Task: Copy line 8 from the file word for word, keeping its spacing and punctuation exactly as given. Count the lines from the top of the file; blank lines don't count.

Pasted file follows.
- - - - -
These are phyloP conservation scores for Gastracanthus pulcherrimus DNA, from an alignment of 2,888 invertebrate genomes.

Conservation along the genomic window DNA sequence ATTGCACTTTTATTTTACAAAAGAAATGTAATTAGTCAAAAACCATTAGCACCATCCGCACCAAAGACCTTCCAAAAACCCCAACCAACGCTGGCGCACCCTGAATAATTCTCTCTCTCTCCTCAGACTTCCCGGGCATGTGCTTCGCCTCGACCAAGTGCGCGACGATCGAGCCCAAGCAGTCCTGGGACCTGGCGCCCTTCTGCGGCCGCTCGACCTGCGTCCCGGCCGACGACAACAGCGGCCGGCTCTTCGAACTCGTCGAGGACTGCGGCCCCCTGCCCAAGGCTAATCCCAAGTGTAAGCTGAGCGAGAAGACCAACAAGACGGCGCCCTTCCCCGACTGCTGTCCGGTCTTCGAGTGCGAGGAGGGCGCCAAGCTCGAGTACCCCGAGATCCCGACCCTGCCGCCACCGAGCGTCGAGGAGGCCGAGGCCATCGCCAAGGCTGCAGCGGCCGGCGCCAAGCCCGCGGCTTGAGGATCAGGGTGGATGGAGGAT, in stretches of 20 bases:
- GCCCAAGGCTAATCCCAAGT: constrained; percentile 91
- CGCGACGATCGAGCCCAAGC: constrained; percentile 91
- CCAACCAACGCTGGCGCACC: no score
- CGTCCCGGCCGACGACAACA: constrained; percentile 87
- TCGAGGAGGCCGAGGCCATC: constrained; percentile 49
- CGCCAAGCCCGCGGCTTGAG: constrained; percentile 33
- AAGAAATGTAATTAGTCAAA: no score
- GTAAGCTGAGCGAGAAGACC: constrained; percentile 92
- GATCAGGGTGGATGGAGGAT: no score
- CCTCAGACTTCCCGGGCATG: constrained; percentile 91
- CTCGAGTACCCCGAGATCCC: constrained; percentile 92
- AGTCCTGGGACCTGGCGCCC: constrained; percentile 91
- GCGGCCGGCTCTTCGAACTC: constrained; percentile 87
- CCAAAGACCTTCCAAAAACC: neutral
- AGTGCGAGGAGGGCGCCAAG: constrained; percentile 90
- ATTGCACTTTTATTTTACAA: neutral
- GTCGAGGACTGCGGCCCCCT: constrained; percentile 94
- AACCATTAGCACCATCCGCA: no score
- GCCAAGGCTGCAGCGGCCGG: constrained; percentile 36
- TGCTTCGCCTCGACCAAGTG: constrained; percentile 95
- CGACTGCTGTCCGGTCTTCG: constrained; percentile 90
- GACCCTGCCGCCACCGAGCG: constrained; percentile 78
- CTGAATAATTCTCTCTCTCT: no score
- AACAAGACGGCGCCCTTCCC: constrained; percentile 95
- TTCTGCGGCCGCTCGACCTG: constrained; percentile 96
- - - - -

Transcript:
- CGCCAAGCCCGCGGCTTGAG: constrained; percentile 33